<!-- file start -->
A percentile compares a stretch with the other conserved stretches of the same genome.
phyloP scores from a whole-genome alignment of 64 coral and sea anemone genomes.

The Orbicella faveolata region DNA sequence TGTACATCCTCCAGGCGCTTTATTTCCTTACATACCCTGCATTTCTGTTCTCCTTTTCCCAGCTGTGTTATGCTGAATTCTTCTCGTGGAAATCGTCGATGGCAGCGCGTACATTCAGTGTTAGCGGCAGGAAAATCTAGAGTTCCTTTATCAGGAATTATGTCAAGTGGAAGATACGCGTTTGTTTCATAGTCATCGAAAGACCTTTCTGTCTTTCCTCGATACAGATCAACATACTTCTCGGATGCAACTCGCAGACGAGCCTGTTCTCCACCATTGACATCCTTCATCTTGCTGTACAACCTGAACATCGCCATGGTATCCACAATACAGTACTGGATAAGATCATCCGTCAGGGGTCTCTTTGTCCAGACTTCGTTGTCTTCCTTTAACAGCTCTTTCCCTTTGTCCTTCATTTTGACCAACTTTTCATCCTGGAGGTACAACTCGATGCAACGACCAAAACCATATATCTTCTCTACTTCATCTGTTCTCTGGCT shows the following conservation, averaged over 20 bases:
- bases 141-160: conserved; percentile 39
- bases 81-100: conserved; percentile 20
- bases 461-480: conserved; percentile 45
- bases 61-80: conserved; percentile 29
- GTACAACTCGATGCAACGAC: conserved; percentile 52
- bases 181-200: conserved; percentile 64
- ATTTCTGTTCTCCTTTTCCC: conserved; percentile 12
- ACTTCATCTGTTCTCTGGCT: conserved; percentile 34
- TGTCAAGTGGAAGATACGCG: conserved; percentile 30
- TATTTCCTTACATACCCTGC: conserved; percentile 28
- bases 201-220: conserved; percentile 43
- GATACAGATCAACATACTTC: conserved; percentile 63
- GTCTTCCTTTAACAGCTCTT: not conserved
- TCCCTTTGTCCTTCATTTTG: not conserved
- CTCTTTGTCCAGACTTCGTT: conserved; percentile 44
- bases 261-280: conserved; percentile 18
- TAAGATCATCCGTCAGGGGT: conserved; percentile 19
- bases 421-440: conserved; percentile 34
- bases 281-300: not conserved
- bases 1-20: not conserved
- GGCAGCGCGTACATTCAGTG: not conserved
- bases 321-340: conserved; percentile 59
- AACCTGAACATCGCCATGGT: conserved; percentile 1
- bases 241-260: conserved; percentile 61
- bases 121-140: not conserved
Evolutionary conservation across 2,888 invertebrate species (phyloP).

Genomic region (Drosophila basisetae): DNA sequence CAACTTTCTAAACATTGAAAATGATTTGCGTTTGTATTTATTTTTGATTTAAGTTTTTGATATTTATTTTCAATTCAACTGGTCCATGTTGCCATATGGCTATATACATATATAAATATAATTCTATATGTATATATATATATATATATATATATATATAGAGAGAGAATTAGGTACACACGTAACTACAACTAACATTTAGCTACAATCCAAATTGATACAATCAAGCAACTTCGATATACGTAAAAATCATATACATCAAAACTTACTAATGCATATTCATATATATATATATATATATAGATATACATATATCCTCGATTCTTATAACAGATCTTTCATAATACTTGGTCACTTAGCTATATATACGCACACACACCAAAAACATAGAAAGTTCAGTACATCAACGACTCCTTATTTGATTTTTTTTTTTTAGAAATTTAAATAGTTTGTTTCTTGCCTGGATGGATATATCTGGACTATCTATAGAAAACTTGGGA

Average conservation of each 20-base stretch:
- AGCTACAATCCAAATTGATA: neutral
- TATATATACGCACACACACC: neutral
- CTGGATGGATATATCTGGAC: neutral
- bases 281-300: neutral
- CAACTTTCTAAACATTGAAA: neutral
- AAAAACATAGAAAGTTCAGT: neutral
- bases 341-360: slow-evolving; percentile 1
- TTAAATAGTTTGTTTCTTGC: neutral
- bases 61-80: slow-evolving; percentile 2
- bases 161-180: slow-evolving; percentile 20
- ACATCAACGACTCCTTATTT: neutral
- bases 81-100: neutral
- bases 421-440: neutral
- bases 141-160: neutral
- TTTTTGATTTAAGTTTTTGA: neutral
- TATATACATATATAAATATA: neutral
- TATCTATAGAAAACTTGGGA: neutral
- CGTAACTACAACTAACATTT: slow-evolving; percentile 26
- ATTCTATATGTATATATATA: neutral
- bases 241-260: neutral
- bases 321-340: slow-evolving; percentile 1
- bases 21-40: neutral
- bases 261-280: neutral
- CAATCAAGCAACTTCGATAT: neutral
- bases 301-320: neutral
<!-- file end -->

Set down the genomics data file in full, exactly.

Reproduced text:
A percentile compares a stretch with the other conserved stretches of the same genome.
phyloP scores from a whole-genome alignment of 64 coral and sea anemone genomes.

The Orbicella faveolata region DNA sequence TGTACATCCTCCAGGCGCTTTATTTCCTTACATACCCTGCATTTCTGTTCTCCTTTTCCCAGCTGTGTTATGCTGAATTCTTCTCGTGGAAATCGTCGATGGCAGCGCGTACATTCAGTGTTAGCGGCAGGAAAATCTAGAGTTCCTTTATCAGGAATTATGTCAAGTGGAAGATACGCGTTTGTTTCATAGTCATCGAAAGACCTTTCTGTCTTTCCTCGATACAGATCAACATACTTCTCGGATGCAACTCGCAGACGAGCCTGTTCTCCACCATTGACATCCTTCATCTTGCTGTACAACCTGAACATCGCCATGGTATCCACAATACAGTACTGGATAAGATCATCCGTCAGGGGTCTCTTTGTCCAGACTTCGTTGTCTTCCTTTAACAGCTCTTTCCCTTTGTCCTTCATTTTGACCAACTTTTCATCCTGGAGGTACAACTCGATGCAACGACCAAAACCATATATCTTCTCTACTTCATCTGTTCTCTGGCT shows the following conservation, averaged over 20 bases:
- bases 141-160: conserved; percentile 39
- bases 81-100: conserved; percentile 20
- bases 461-480: conserved; percentile 45
- bases 61-80: conserved; percentile 29
- GTACAACTCGATGCAACGAC: conserved; percentile 52
- bases 181-200: conserved; percentile 64
- ATTTCTGTTCTCCTTTTCCC: conserved; percentile 12
- ACTTCATCTGTTCTCTGGCT: conserved; percentile 34
- TGTCAAGTGGAAGATACGCG: conserved; percentile 30
- TATTTCCTTACATACCCTGC: conserved; percentile 28
- bases 201-220: conserved; percentile 43
- GATACAGATCAACATACTTC: conserved; percentile 63
- GTCTTCCTTTAACAGCTCTT: not conserved
- TCCCTTTGTCCTTCATTTTG: not conserved
- CTCTTTGTCCAGACTTCGTT: conserved; percentile 44
- bases 261-280: conserved; percentile 18
- TAAGATCATCCGTCAGGGGT: conserved; percentile 19
- bases 421-440: conserved; percentile 34
- bases 281-300: not conserved
- bases 1-20: not conserved
- GGCAGCGCGTACATTCAGTG: not conserved
- bases 321-340: conserved; percentile 59
- AACCTGAACATCGCCATGGT: conserved; percentile 1
- bases 241-260: conserved; percentile 61
- bases 121-140: not conserved
Evolutionary conservation across 2,888 invertebrate species (phyloP).

Genomic region (Drosophila basisetae): DNA sequence CAACTTTCTAAACATTGAAAATGATTTGCGTTTGTATTTATTTTTGATTTAAGTTTTTGATATTTATTTTCAATTCAACTGGTCCATGTTGCCATATGGCTATATACATATATAAATATAATTCTATATGTATATATATATATATATATATATATATATAGAGAGAGAATTAGGTACACACGTAACTACAACTAACATTTAGCTACAATCCAAATTGATACAATCAAGCAACTTCGATATACGTAAAAATCATATACATCAAAACTTACTAATGCATATTCATATATATATATATATATATAGATATACATATATCCTCGATTCTTATAACAGATCTTTCATAATACTTGGTCACTTAGCTATATATACGCACACACACCAAAAACATAGAAAGTTCAGTACATCAACGACTCCTTATTTGATTTTTTTTTTTTAGAAATTTAAATAGTTTGTTTCTTGCCTGGATGGATATATCTGGACTATCTATAGAAAACTTGGGA

Average conservation of each 20-base stretch:
- AGCTACAATCCAAATTGATA: neutral
- TATATATACGCACACACACC: neutral
- CTGGATGGATATATCTGGAC: neutral
- bases 281-300: neutral
- CAACTTTCTAAACATTGAAA: neutral
- AAAAACATAGAAAGTTCAGT: neutral
- bases 341-360: slow-evolving; percentile 1
- TTAAATAGTTTGTTTCTTGC: neutral
- bases 61-80: slow-evolving; percentile 2
- bases 161-180: slow-evolving; percentile 20
- ACATCAACGACTCCTTATTT: neutral
- bases 81-100: neutral
- bases 421-440: neutral
- bases 141-160: neutral
- TTTTTGATTTAAGTTTTTGA: neutral
- TATATACATATATAAATATA: neutral
- TATCTATAGAAAACTTGGGA: neutral
- CGTAACTACAACTAACATTT: slow-evolving; percentile 26
- ATTCTATATGTATATATATA: neutral
- bases 241-260: neutral
- bases 321-340: slow-evolving; percentile 1
- bases 21-40: neutral
- bases 261-280: neutral
- CAATCAAGCAACTTCGATAT: neutral
- bases 301-320: neutral